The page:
MONTPELIER — A U-32 alumnus returned to show himself a musician of unusual probity, and a local community orchestra proved unexpectedly able in both contemporary and Classical works. Music Director Anne Decker led the 38-member Montpelier Chamber Orchestra in its program, “Classically Now: Contemporary Connections to the Classical Period,” Saturday and Sunday at City Hall Arts Center (home of Lost Nation Theater).

At Sunday afternoon’s performance, Mozart’s Violin Concerto No. 4 in D Major, K. 218, showcased Jesse Irons, a Berlin native who earned music degrees at Peabody Institute of Music and New England Conservatory before making a place for himself in the Boston professional music world. He has previously returned to central Vermont with the conductor-less chamber orchestra he cofounded.

Irons truly delivered the glory of this Mozart concerto in a performance that was light and elegant, but with emotional depth. Mozart violin concertos are notoriously difficult because of their simple lyricism — flaws are obvious — but those were few and far between. In the opening Allegro, he delivered the spirited lines with a sense of grandeur and joy; and he achieved the virtuosity of the final Rondeau with the same beauty and elegance.

However it was the slow movement, Andante cantabile, that underscored Irons’ musical depth. He not so much played, but sang this tender aria. All Mozart is operatic, and Irons caressed the line with his sensitive silky sound. It was simply exquisite.

Irons led the orchestra from the solo violin, and its players certainly rose to the occasion. Yes, there was some muddiness in the articulation of the strings, but there was never a lack of sensitivity to the solo violin. And they delivered with Irons the spirit and joy of Mozart.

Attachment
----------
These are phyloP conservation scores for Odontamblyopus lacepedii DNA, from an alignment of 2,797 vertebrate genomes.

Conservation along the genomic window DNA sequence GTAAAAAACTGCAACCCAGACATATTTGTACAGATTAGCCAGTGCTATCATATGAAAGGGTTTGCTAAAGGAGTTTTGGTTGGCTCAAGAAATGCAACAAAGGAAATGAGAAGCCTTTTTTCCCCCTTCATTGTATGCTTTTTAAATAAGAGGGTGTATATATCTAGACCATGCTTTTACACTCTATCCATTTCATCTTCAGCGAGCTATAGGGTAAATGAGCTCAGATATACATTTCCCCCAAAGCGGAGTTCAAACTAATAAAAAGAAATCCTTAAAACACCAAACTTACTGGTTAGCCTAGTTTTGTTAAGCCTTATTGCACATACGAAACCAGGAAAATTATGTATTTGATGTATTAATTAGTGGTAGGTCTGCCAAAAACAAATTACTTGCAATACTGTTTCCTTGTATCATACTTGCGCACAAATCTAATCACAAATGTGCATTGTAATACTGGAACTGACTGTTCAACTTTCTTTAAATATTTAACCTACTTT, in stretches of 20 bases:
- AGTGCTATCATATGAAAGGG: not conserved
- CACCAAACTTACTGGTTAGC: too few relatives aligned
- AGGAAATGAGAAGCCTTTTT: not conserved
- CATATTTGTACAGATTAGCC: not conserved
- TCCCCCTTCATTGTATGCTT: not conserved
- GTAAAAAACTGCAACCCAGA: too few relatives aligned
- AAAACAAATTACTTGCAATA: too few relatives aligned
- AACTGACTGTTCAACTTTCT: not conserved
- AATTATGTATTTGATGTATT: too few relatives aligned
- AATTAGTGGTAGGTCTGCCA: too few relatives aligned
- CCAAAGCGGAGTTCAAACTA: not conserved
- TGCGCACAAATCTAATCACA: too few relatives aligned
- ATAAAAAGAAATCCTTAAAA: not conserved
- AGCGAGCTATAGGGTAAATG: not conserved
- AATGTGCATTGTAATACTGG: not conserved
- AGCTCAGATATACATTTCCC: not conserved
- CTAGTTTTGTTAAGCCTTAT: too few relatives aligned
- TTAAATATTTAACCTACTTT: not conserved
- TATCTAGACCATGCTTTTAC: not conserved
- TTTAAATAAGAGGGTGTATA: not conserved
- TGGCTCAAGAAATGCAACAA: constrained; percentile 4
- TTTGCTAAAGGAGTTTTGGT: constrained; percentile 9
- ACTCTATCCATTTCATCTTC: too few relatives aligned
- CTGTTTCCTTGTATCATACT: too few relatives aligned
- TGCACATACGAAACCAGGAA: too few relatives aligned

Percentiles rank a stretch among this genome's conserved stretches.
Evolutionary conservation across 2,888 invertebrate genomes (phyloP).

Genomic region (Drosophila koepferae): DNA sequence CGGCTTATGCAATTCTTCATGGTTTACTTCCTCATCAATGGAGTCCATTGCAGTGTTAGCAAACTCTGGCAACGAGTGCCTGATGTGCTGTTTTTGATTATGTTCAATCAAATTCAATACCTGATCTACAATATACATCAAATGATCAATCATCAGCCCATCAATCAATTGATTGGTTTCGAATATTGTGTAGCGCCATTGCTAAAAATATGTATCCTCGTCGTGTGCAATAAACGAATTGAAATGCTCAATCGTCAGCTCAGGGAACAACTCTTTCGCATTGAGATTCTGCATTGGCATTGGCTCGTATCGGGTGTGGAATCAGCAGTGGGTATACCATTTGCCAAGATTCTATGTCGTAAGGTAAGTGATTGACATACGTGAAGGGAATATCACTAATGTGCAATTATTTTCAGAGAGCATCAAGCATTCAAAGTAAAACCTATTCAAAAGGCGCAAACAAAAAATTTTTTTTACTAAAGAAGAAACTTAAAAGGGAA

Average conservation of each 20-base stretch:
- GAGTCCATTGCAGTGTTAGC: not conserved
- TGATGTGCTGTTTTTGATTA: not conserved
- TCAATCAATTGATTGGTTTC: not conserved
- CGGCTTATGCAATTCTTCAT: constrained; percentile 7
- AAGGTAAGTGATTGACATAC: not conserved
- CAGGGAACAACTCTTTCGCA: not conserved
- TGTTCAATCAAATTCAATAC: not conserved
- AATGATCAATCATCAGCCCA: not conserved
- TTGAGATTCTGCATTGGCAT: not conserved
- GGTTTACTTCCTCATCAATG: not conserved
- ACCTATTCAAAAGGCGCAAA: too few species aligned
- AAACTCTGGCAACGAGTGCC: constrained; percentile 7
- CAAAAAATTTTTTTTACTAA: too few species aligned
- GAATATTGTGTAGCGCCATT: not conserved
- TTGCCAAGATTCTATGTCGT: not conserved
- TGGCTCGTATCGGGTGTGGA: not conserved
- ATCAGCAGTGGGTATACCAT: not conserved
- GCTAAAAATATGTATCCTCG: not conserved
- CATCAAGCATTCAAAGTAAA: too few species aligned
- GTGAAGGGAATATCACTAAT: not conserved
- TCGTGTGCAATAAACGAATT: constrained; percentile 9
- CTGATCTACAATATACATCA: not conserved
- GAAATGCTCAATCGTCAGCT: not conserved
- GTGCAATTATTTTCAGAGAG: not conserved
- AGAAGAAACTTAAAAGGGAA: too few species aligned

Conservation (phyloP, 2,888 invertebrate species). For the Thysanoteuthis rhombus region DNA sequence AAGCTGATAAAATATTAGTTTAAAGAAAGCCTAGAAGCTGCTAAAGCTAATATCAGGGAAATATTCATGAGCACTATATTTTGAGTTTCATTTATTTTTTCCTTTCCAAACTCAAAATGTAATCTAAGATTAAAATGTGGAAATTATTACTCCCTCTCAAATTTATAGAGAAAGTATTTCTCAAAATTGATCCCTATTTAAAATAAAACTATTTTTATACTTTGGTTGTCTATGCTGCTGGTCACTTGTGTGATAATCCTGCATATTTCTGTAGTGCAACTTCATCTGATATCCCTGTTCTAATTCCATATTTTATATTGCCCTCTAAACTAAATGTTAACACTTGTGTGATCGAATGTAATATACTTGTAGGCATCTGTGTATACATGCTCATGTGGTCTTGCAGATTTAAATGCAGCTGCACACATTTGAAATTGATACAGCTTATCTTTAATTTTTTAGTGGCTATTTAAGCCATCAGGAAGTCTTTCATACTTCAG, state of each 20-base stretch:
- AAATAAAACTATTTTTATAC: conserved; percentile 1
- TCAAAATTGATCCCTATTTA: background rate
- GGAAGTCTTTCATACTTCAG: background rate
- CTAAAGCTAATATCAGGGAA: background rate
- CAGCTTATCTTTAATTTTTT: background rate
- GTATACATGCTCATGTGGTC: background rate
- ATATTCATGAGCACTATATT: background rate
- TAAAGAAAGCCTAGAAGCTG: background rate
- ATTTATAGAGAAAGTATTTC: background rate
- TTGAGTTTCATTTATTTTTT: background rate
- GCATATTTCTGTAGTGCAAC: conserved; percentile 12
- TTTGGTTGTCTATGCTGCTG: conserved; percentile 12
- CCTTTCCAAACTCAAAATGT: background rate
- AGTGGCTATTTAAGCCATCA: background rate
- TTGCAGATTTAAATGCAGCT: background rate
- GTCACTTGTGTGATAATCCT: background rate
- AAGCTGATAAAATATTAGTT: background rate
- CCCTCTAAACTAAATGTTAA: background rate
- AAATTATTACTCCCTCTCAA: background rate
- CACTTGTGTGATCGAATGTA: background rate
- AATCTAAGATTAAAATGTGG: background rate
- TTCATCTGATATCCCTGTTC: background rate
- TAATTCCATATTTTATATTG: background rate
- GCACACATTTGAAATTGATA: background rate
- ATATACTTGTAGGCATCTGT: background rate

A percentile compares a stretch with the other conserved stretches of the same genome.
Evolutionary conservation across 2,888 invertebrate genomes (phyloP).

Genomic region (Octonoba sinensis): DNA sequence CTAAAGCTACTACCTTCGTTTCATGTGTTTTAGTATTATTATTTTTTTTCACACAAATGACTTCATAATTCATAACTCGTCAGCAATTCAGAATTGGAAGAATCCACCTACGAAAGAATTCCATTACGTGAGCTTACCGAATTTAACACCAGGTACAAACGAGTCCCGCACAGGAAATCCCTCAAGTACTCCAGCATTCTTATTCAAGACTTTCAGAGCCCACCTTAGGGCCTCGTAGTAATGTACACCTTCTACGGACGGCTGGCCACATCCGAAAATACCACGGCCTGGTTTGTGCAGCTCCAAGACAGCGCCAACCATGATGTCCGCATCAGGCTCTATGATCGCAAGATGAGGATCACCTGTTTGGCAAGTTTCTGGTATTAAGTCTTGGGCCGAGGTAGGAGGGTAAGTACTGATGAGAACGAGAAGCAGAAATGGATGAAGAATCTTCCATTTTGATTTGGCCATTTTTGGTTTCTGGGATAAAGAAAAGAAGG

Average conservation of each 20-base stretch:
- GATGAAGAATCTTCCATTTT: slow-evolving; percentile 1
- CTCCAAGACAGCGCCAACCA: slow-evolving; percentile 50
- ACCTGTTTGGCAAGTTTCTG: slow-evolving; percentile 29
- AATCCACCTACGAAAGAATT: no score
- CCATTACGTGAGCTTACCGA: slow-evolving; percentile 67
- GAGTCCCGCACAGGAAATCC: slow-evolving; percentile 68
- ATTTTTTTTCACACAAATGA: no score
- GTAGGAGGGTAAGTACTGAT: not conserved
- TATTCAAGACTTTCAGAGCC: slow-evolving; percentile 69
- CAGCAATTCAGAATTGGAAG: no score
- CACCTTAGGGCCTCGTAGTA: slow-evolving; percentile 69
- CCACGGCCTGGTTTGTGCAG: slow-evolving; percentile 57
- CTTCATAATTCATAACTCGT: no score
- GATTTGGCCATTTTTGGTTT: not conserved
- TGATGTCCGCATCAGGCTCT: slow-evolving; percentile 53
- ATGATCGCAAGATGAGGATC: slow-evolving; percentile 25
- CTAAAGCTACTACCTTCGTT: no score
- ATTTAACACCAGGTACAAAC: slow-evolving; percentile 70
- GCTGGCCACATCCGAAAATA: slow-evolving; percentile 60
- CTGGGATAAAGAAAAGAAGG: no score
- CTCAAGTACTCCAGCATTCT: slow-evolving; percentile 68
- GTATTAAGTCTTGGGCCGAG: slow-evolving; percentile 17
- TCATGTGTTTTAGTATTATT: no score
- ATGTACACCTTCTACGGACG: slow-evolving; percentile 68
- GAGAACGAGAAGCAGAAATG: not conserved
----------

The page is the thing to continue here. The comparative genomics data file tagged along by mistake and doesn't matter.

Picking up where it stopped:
It was interesting to hear the contrast between the Mozart and the largest work on the program, the Symphony No. 93 in D Major by Mozart’s friend Franz Joseph Haydn. Where the Mozart was light — texturally not musically — and elegant, the Haydn was full of the rugged drama that inspired Beethoven.

Decker led the MCO in a performance that was rich and inspired. Without violating its Classical lines — or perhaps because of them — it was dramatic and exciting. The grand opening Adagio moved into an Allegro assai, which the orchestra played with an amazingly light touch. The Largo cantabile moved from tender to dramatic, while the Menuetto was appropriately stately. And the final Presto was light, quick and airy. It was a truly fine performance.

The program opened with contemporary music, a specialty of Decker’s. Caroline Shaw’s 2014 “Entr’acte,” arranged for string orchestra for A Far Cry from the original 2011 string quartet, is a striking work that the MCO strings seemed to enjoy. Its mellow trajectory alternated between a “bed” of strings with various and sundry effects resulting in a sort of a storytelling intermezzo. It proved quite attractive.

Interestingly, City Hall Arts Center proved to have quite good acoustics for classical music. And the Montpelier Chamber Orchestra’s excellent performance certainly enjoyed them.


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